When the Hague overhauled the design of its center city, it included a redesign of these streets with respect to their capacity to carry public transit. Grote Marktstraat saw its trams moved underground to an exclusive tram subway, between Grote Markt and Spui, when it became a wide boulevard for pedestrians and bicyclists. This is because, even when car traffic was removed, tram traffic was incompatible with the large amounts of disorganized pedestrian activity desired there. Through most of their course, the Hague trams run at about 12 miles per hour, and they would need to lower their speed to about 5 miles per hour in order to be safe in a pedestrian-dominated space. This would be ineffective in getting commuters to their destinations quickly, so it was decided that the trams’s dedicated right of way would be underground. Just beyond Spui, the trams continue in their own right of way which becomes elevated and runs through the Hague Central station, reinforcing multi-modal connectivity. It was also decided that buses would not be run down the street: The HTM bus 25 was truncated at the Grote Markt stop, where commuters can transfer to the subway to get farther down the street.
However, retail does not flank both sides of Spui, and the road can sufficiently carry tram traffic along with bicycle and pedestrian traffic in the absence of cars. Many blocks on Spui are long and dominated by single-function buildings, with a brief exception near Grote Marktstraat, which makes midblock crossing a much less frequent occurrence, and making it safe for the street’s tram right of way to stay on the surface.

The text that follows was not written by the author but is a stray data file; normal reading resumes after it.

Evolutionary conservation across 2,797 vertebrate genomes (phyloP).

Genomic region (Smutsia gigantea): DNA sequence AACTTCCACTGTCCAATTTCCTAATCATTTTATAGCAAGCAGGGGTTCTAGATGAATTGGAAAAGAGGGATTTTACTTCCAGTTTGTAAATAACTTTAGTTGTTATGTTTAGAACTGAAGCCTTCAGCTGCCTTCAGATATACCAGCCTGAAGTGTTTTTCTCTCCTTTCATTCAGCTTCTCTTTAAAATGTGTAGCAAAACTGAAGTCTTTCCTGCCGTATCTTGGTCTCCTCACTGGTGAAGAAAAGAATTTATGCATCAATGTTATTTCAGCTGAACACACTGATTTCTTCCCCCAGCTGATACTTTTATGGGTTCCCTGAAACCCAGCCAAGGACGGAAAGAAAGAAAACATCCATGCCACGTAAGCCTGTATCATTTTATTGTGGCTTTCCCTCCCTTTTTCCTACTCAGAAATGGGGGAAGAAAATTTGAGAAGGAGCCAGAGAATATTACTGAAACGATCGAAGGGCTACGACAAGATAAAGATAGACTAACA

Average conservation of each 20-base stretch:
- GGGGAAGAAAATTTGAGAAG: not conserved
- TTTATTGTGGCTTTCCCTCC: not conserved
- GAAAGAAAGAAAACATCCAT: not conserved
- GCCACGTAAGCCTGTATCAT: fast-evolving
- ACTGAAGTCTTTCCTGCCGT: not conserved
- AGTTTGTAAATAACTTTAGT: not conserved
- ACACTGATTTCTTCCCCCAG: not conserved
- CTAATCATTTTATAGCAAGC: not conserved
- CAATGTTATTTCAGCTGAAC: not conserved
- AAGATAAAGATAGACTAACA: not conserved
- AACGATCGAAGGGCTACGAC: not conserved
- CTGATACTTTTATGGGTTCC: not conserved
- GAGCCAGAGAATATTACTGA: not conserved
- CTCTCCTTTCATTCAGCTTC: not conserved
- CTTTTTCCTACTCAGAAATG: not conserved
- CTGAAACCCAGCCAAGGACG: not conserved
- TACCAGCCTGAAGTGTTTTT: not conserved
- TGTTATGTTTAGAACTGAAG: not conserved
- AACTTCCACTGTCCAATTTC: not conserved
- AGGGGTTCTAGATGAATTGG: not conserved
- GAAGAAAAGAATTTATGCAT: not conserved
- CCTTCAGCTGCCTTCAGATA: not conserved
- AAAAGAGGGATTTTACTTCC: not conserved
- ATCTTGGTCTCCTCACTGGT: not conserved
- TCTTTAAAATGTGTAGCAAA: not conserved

A Closer Look: Visualizing the Grid of the Hague Center
As previously mentioned, the Hague divides its center into sectors which are not formalized but implicit: Physical barriers prevent car traffic from exiting circuits which lie on each corner of the neighborhood, with the exception of those few vehicles which are permitted.
Pictured above is Hague’s Ring Road plan, where the city’s circumferential ring road is shown in red and its Centrum ring road, S100, is shown in green. Within the green ring, there are streets highlighted in yellow, which are entry and exit points for cars between the ring road and the city center. The light grey lines inside the inner ring road roughly correspond to the barriers which form the neighborhoods sectors – these are created by placing bollards on one or both ends of the corridor to prevent traffic from entering, by designing one way streets to face one another, or by placing bollards at the intersections between main streets and some side streets. Some of the city’s canals, which are already physical barriers, serve as barriers to traffic by more stringently regulating one-way travel.